ITEM 19 - Water Purification Tablets (20) - These can each purify 1 or 2 quarts of water depending on how dirty the water is. Whereas these are Iodine based, they can be used for sterilizing injuries in the field. Crush up one water purification tablet and add about a teaspoon of water to make a strong Iodine topical solution / salve. If you need to irrigate a wound, simply thin this a little more. As each tablet can purify up to a quart of water, I would think that anything up to a cup of water would produce a strong disinfectant solution. These are available in most any Wal-Mart or other store that has camping and outdoors gear.
ITEM 20 - 5 feet of duct tape, wrapped around ball point pen - Ahhh... the many and wondrous uses of duct tape!! Where to start? Repairs can be made to just about anything. Patch holes in tarps, fix a point to an arrow or spear, etc etc etc. It can also be used to bandage cuts and scrapes (put a square of cotton from a tee shirt under it, don't just cover the wound directly). Make a butterfly bandage for more serious wounds. The pen is used as a backup to the pencil.

ITEM 21 - Surgical Suture, Sterile - I still have a scar from where I mended the back of my hand while camping. At the time, my emergency kit had only standard needle and thread, and let me tell you... this was NOT an easy task!! ... I now carry a Surgical Suture in my kit !! I used to get these from Nitro-Pak.com, but they're much cheaper at Medrepexpress .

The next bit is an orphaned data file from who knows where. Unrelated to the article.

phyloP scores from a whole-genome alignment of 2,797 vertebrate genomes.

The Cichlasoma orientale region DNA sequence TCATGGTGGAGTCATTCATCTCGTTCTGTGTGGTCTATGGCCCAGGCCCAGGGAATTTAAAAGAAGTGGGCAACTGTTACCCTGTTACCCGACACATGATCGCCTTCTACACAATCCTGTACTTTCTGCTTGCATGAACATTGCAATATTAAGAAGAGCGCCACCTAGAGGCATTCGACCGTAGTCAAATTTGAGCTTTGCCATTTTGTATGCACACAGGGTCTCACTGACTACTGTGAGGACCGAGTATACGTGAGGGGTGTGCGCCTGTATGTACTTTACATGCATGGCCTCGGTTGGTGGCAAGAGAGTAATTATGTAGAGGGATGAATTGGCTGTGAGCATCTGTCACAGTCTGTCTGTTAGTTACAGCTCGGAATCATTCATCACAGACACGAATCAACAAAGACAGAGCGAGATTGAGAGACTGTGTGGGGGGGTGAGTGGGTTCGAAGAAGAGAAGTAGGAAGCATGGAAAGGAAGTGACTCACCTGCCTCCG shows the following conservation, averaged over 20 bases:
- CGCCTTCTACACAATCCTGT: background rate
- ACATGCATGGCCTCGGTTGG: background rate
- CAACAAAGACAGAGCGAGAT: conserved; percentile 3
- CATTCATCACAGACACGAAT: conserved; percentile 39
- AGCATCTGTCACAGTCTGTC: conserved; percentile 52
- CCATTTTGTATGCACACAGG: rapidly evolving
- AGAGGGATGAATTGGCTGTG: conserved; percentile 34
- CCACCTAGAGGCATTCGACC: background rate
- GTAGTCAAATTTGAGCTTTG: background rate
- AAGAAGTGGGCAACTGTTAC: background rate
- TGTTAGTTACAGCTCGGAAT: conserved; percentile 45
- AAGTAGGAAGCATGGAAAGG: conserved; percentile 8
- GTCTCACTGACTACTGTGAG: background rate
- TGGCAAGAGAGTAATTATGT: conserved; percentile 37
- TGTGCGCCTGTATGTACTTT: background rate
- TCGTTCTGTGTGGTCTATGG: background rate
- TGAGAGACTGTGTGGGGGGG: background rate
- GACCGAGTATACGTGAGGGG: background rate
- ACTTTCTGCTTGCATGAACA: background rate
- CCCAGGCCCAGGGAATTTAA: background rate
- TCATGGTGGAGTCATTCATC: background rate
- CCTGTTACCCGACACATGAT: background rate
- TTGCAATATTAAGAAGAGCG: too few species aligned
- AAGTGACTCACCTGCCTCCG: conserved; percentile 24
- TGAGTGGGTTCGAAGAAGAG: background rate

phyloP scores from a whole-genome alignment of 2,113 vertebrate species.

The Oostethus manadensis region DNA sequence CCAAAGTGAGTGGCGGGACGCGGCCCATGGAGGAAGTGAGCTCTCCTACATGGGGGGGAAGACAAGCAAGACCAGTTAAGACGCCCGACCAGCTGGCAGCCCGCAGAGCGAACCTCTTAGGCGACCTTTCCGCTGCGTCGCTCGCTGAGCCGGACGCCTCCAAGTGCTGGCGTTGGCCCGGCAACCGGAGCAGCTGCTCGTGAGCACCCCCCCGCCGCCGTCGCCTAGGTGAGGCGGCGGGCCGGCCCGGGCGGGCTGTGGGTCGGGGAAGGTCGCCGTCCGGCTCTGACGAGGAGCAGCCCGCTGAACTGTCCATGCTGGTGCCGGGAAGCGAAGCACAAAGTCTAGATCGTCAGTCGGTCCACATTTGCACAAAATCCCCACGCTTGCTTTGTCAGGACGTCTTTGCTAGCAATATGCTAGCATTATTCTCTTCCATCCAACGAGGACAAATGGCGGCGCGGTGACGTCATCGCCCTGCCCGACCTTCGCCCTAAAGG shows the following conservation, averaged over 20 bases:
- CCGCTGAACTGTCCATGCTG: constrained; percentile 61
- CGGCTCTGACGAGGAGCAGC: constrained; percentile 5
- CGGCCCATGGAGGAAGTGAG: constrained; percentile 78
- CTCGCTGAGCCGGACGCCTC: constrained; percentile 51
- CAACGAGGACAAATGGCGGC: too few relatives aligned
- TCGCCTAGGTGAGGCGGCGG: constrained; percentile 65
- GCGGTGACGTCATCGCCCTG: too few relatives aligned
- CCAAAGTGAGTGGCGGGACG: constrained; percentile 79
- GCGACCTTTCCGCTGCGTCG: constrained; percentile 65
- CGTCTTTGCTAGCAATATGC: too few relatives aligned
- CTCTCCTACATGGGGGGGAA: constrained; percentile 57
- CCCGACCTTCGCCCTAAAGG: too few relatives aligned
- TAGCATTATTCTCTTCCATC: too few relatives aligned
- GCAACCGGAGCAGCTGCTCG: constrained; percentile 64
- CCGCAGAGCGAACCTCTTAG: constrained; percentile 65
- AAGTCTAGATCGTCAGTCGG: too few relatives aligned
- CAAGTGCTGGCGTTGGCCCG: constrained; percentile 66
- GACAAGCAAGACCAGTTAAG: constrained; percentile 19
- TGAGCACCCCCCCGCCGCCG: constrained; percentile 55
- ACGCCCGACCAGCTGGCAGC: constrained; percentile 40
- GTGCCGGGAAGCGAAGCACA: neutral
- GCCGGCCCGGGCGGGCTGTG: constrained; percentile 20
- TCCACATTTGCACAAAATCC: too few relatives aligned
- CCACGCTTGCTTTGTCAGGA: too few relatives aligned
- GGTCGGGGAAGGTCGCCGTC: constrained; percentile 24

ITEM 22 - anti-diarrhea pills (4), Motrin (6) in a watertight capsule - As someone who has traveled overseas frequently, this is not just a wilderness survival item!! These are invaluable in many places. Having a bad bout with diarrhea whilst traveling in Mexico is an inconvenience... having the same thing whilst in a survival situation could be DEADLY. The Motrin can be replaced with whatever industrial strength prescription stuff you may have laying around. If you find yourself having to make your way through 20 miles of wilderness with a crudely splinted broken leg, you'll be happy for whatever painkillers you have at hand !!

ITEM 23 - Ziploc Freezer Bags (2) - Use as canteens, waterproof storage for kit, and other items.
ITEM 24 - Slingshot kit - The Slingshot Kit is a Powerband Replacement Kit (No.RR-2, Heavy-Pull Band) from slingshots.com, the price is $4. This consists of a leather pouch and surgical tubing. This can be attached to a forked stick with ParaCord to make a slingshot. I have made a basic sketch of the best (simplest) way to do this HERE. Other uses for this item include the ability to string a bow with it, and also the ability to make a Hawaiian type fishing spear.